On an October afternoon in 1997, a TV reporter was interviewing the owner of a streetside kiosk in downtown Athens about traffic snarls caused by excavations for the city’s new subway. As the owner spoke, his kiosk began to sink behind him: like some dry-docked Titanic of cigarettes,newspapers and packaged snacks, the little booth disappeared into the netherworld. The Tunnel Boring Machine—or TBM—had struck again.
No one ever assumed that drilling a subway beneath the Greek capital would be easy, but this was carrying things a bit far. At the time of the disappearing kiosk, the TBM—a huge, mole-like mechanical disk armed with steel teeth—was advancing under Panepistimiou Avenue in the heart of downtown Athens, chewing its way through a subsoilprimly qualified by engineers as “inhomogeneous,” which means changing unpredictably from rock to earth to sand to sponge cake.
As striking as it was to watch a kiosk disappear, far more troubling to city fathers was the loss of a 45-foot section of the third-century a.d. Valerian Wall in the National Gardens.That ancient landmark, bearing the name of the Roman emperor who reigned during its construction, began to slump away when the TBM passed underneath. Both incidents illustrate the unique problems facing planners who, in the early 1990s, promised to have an ultramodern underground transportation network installed in time for the 2004 Olympic Games.
Zeus knows Athens needed it. Over the past three decades, the number of cars in the city has exploded by an estimated 2,000 percent, making it one of the most traffic jammedand horribly polluted on the continent. You can still hear the creaky song of cicadas in the plane trees, and the perfumes of honeysuckle and jasmine are not absent from the Athenian air, but the prevailing municipal aromais automobile exhaust.
So while a metro was decidedly in order, digging into the place where classical civilization flourished represented a daunting challenge. Beneath every famous site where tourists wander today are traces of continuous habitation from the Neolithic period to the present. The subway would be not only Greece’s greatest urban public-works project but also the country’s most important archaeological dig ever. No less than 50 archaeologists and several hundred laborers were assigned to the endeavor.
By ordaining that excavation would be conducted at a depth of 65 feet, the planners were confident that the TBM would pass safely below the level of the ancient city and its precious artifacts. But even the most archaeologically correct metro requires stations and ventilation shafts. Certain stations in the heart of old Athens would have to be dug, essentially, by hand.
“The power of the archaeologists was very heavy,” says Eftimios Bakas, the dynamic, crew-cutted young spokesman for Attiko Metro, as the subway system authority is known. “We had to respect history, so the Ministry of Culture had an eye on everything. The archaeological digs doubled and sometimes even tripled our delays.”
But, says Dimitris Plantzos, curator of the Museum of Cycladic Art (which last year exhibited 514 of the most significant finds from the 30,000 or so unearthed in the first years of the dig, which began in 1992), there were no Pompeiis, no entire settlements uncovered virtually intact. Whatwas found were vases, amphorae and oil lamps, coins a plenty, including bronze pieces and a hefty gold solid us issued by Emperor Justinian II (a.d. 705) and, more movingly, a couple of gold danakes, pseudo coins from Hellenistic-period grave sites, buried with the deceased to pay their fare to the underworld. Much of what survived in perfect condition had been buried in the first place. Within this category, even the most commonplace and utilitarian finds could be intriguing, including many drainage and water-supply pipes of clay and terra-cotta from the fifth and sixth centuries b.c. The conduits, beautifully designed with lipped joints, either coupled dry or sealed with lead, feature consecutive sections coded in alphabetical sequence and fitted with sophisticated removable lids over access holes for cleaning and maintenance. Piping of this sort was used to link reservoirs in both Hellenistic and Roman times.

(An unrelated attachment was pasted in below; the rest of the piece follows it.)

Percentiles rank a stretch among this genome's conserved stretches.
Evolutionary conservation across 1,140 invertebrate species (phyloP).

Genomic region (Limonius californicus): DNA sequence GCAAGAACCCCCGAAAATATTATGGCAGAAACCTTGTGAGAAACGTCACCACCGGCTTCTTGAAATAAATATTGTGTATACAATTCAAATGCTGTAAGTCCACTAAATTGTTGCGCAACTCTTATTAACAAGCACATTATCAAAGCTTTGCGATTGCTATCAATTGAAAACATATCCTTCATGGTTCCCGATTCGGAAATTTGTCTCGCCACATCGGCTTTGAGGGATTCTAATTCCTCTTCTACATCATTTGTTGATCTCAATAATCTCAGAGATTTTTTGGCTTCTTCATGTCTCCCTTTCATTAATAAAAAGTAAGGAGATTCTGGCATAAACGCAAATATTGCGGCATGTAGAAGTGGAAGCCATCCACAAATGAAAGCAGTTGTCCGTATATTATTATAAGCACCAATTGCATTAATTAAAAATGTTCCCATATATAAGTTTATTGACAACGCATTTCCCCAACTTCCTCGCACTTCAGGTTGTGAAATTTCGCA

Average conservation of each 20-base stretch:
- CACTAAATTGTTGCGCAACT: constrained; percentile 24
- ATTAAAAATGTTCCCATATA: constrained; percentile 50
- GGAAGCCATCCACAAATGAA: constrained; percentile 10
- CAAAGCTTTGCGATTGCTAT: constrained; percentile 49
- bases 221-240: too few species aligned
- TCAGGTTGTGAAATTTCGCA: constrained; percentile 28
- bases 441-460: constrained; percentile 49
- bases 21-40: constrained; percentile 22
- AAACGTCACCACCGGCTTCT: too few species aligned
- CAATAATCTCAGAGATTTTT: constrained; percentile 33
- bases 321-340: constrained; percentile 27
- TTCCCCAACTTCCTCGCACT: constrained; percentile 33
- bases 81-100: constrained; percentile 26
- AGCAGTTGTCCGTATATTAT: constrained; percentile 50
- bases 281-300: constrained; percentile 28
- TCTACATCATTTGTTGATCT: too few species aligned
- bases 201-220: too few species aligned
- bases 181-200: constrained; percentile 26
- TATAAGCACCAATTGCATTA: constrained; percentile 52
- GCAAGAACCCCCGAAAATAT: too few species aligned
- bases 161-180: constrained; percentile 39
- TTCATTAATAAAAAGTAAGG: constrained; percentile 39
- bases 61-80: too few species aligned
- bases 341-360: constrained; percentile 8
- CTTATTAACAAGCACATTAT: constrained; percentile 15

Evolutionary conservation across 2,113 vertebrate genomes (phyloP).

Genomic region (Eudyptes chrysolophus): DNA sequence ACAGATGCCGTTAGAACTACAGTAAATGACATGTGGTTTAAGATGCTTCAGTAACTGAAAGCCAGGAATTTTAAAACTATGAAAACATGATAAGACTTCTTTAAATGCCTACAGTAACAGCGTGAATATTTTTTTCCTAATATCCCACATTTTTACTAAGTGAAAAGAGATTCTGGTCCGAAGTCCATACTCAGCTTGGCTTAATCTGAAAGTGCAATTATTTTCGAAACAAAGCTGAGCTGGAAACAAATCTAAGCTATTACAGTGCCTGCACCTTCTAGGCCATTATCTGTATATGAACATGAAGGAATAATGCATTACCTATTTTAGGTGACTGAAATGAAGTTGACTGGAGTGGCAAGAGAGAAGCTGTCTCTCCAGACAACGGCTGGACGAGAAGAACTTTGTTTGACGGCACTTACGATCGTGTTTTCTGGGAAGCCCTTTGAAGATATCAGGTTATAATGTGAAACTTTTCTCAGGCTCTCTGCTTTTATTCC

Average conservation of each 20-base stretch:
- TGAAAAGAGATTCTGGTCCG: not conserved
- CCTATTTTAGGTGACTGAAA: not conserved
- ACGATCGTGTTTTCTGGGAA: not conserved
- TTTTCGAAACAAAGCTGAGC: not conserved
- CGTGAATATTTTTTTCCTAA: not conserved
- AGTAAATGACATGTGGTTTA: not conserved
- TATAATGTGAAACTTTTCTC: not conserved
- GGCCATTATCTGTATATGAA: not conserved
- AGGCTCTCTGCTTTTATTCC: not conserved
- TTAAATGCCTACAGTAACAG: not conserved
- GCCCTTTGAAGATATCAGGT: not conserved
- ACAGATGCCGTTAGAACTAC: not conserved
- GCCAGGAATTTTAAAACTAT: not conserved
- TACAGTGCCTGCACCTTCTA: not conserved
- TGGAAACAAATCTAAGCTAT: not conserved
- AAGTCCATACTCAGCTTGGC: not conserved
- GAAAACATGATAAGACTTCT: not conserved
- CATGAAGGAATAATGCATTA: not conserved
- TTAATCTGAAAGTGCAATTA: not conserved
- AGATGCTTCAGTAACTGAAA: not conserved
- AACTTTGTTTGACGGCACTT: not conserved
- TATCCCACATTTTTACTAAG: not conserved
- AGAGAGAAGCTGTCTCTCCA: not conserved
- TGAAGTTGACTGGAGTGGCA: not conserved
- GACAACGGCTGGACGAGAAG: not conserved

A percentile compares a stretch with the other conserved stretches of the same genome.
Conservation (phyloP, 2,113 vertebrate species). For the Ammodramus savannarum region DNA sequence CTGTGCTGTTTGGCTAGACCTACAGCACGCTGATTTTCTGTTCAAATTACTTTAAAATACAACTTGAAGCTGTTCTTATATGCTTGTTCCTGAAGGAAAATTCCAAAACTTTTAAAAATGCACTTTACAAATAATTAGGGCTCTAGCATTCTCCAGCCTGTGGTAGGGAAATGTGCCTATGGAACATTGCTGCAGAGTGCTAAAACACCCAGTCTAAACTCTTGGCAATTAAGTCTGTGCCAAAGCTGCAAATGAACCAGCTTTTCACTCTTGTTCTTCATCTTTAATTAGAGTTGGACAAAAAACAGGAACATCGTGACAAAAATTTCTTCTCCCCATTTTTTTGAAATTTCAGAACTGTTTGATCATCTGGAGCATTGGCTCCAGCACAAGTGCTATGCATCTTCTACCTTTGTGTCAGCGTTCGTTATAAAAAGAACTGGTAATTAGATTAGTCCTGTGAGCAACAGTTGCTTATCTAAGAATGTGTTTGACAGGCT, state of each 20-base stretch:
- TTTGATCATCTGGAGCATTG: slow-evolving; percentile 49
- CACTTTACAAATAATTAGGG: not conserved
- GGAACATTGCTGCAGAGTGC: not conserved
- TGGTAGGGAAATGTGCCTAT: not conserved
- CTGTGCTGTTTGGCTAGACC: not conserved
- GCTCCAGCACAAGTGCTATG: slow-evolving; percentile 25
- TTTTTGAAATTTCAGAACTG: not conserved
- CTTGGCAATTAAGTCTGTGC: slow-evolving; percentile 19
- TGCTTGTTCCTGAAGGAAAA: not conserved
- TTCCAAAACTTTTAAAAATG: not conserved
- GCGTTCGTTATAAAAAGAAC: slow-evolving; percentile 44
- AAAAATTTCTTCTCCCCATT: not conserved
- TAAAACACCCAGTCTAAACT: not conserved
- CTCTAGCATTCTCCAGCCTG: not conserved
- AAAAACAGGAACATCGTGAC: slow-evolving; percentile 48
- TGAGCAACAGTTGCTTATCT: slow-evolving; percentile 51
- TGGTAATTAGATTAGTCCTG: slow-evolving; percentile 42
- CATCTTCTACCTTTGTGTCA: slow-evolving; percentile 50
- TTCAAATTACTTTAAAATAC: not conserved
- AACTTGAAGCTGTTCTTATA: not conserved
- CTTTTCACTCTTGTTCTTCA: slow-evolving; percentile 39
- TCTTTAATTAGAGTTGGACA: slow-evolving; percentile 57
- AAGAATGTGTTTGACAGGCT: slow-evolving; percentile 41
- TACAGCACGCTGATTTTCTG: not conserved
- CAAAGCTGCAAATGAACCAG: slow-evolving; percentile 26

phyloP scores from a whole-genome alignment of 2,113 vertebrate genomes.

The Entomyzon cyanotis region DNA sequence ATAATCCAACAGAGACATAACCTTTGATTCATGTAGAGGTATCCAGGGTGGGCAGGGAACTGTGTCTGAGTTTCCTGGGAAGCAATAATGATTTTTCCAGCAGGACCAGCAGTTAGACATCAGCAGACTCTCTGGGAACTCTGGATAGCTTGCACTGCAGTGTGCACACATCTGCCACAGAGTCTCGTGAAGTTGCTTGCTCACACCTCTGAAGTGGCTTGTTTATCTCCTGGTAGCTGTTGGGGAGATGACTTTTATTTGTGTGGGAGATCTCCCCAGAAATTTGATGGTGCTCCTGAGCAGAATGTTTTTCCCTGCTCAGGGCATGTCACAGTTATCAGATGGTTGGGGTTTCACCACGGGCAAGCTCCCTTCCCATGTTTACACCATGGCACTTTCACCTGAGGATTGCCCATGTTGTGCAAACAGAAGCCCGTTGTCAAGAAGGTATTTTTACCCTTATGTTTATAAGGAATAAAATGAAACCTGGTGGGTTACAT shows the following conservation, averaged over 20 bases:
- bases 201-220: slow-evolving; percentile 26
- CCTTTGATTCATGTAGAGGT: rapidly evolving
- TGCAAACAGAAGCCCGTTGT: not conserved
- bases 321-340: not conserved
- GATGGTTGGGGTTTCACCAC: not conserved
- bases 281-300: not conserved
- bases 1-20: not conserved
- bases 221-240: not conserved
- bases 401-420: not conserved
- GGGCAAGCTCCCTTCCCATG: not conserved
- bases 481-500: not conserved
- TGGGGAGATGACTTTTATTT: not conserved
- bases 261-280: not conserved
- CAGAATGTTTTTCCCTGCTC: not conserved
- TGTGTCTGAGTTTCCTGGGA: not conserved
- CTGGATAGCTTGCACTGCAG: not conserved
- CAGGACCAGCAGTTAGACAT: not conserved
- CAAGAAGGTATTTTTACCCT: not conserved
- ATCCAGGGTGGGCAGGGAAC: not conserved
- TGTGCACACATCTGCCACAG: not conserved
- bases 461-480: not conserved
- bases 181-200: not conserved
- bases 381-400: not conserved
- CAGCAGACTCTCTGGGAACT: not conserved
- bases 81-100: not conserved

One of the most touching discoveries was the carefullyconstructed grave—terra-cotta walls, tile floor—of a dog, obviouslysomeone’s cherished pet. The little woofer was sentoff on his last journey reposing on his left side, a collarstudded with embellished copper disks fastened around hisneck and two perfume flasks placed lovingly on the floor next to him.
Grave sites, of course, are prime sources of discoveries for archaeologists everywhere. If most of the hundreds uncovered in the metro digs were neat and orderly (and it takes a strong heart not to be moved by the large pots, amphorae or storage jars in which little children were buried), one site from the dig for the Kerameikos subway station presented a ghastly contrast. Excavators there discovered the skeletons of at least 150 men, women and children thrown pell-mell into a pit, without the least ceremony or mark of respect.The remains dated from 430-420 b.c., when plague was upon the land. If anyone ever doubted the accuracy of the description that Thucydides, in his History of the Peloponnesian War, left of those grim days in Athens, this common grave offered eloquent proof: “The calamity which weighed upon them was so overpowering that men, not knowing what was to become of them, became careless of all law, sacred as well as profane. . . . The customs which they had hitherto observed regarding burial were thrown into confusion,and they buried their dead each one as he could.”